2017 n. 2 – Index

Articles

  1. CLAUDIA STORTI
    Justice, Peace and Political Dissent from the Early Middle Ages to the Communal Period

Abstract

The ‘institutional’ affairs that unfolded between the early and late Middle Ages can be (and have been) reconstructed in varying degrees of detail through diplomas, documents and chronicles. Regarding Italy, there is also another source that up to now has been rather ignored, and which might offer some insight into the more strictly legal aspects of these events. Specifically, I am referring to eleventh-century Italian jurisprudence on political crimes. Indeed, legal stances on the repression of dissent, on the justification of resistance to authority and on making peace between ‘private’ parties can be found in the Expositio to the Liber Papiensis, in the legal formulary and in some glosses appearing in manuscripts which were still in use in the 1130s.
These sources shed light on the expression and organization of political struggle in the Kingdom of Italy – be it through rebellion, protest or association – and on how that was perceived by the legitimate authorities. By studying them, it is possible to analyze how the concept of justice and institutions evolved from the early Middle Ages to the communal period.

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  1. GIOVANNI CHIODI
    Ad praesumptionem or ad plenam fidem? The Probative Value of the Accomplice’s Testimony in Medieval Canon Law

Abstract

In Romano-canonical procedure, confessed criminals could not be examined on their accomplices, except for enormous crimes. In these cases, however, twelfth- and thirteenth-century canonists disagreed about the probative value of these statements. According to some jurists they could be deemed as a full proof, while others held that they only counted as a presumption. Nevertheless, from the thirteenth century the doctrine reached a consensus that the statements of the defendants had to be further corroborated in order to have effect. These principles were also confirmed in the inquisitorial procedure against heresy. This essay, providing a survey of the manuscripts, reconstructs the stages of the debate on this topic, distinguishing among the contribution of the Anglo-Norman, Parisian and Bolognese schools.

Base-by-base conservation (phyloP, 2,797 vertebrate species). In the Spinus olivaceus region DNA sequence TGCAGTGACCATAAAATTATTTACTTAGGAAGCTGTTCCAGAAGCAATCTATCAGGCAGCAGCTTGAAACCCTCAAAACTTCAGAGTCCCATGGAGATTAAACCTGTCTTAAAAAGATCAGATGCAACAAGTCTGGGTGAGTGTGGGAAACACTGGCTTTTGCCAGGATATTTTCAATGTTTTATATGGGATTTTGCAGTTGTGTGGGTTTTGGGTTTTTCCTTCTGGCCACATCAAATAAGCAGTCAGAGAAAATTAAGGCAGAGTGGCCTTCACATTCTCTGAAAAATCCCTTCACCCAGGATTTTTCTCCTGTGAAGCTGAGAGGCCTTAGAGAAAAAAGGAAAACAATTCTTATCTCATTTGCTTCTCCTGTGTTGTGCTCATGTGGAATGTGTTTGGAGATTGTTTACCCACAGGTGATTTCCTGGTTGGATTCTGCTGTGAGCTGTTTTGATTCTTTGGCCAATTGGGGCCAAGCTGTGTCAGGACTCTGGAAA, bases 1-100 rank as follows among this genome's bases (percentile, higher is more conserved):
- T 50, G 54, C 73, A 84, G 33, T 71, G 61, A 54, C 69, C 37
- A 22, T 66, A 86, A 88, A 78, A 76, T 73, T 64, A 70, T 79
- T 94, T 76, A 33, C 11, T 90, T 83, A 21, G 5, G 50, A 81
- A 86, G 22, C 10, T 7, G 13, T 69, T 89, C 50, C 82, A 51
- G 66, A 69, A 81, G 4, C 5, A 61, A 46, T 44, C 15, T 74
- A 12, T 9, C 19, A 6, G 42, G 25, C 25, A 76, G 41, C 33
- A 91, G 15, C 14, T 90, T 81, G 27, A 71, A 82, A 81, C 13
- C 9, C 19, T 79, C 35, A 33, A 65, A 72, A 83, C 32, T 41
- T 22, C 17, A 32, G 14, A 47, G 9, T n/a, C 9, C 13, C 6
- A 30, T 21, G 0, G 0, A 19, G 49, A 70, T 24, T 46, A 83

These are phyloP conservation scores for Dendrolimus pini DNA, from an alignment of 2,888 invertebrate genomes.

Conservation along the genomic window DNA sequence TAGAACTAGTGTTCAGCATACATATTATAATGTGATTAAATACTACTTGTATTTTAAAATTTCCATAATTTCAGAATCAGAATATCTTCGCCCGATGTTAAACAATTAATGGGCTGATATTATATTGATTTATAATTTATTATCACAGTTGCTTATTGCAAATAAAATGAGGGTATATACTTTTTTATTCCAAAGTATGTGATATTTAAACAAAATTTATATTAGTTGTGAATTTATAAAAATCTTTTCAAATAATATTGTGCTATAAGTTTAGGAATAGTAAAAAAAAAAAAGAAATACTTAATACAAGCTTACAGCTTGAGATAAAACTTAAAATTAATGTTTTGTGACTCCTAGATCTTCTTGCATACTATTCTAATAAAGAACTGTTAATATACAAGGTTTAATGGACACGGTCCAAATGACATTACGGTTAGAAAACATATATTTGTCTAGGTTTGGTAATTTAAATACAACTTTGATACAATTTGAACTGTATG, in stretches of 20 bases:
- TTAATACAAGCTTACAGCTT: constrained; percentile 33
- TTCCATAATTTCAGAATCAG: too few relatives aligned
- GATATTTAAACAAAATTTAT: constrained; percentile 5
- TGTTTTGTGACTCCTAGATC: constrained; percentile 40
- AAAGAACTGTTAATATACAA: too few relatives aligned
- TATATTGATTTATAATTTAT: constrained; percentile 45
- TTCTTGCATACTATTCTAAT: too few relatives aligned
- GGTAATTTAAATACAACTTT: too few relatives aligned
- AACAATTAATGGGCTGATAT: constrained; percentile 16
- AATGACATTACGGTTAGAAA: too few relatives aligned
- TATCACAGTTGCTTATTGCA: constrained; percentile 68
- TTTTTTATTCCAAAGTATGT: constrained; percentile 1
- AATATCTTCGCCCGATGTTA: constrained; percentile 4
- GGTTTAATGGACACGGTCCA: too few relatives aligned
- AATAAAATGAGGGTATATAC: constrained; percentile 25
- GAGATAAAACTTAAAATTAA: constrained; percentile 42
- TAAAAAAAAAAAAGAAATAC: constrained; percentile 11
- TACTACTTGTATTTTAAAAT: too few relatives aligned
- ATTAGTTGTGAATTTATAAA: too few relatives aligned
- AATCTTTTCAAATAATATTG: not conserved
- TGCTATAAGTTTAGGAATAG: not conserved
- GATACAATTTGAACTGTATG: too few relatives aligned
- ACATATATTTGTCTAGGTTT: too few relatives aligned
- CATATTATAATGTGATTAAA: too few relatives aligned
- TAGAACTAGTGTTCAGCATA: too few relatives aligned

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  1. EMANUELA FUGAZZA
    Pavia, 1249. Publica Fama and Culpa in the Trial Against the Prison Warders

Abstract

The essay regards the study of a verdict in Pavia dating back to 1249. The trial took place in a crucial period of the history of criminal law and criminal procedure and testifies of some changes taking place in the years around the mid-13th century which invest, on the one hand, the themes of imputability and the subjective elements of the crime and, on the other hand, strictly procedural aspects.

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  1. ALAN SANDONÀ
    Rural Statutes of the Upper Vicenza and Rural Charters of Trentino: Notes on the Legal Experience of Rural Border Communities

Abstract

The examination of the statutes of some villages which straddle a border – that between Veneto and Trentino – who became early frontier constitutes an opportunity for a reflection on the legal experience of the pre-Alpine communities between Middle Ages and the modern age.
Based on the comparison of these “charters”, result of elementary autonomy of “villas” which at those attributed a strong identity value, the paper aims to investigate whether the existence of imposed (and disputed) territorial boundaries by central governments and institutions have or less had effect on the proper law of the local communities.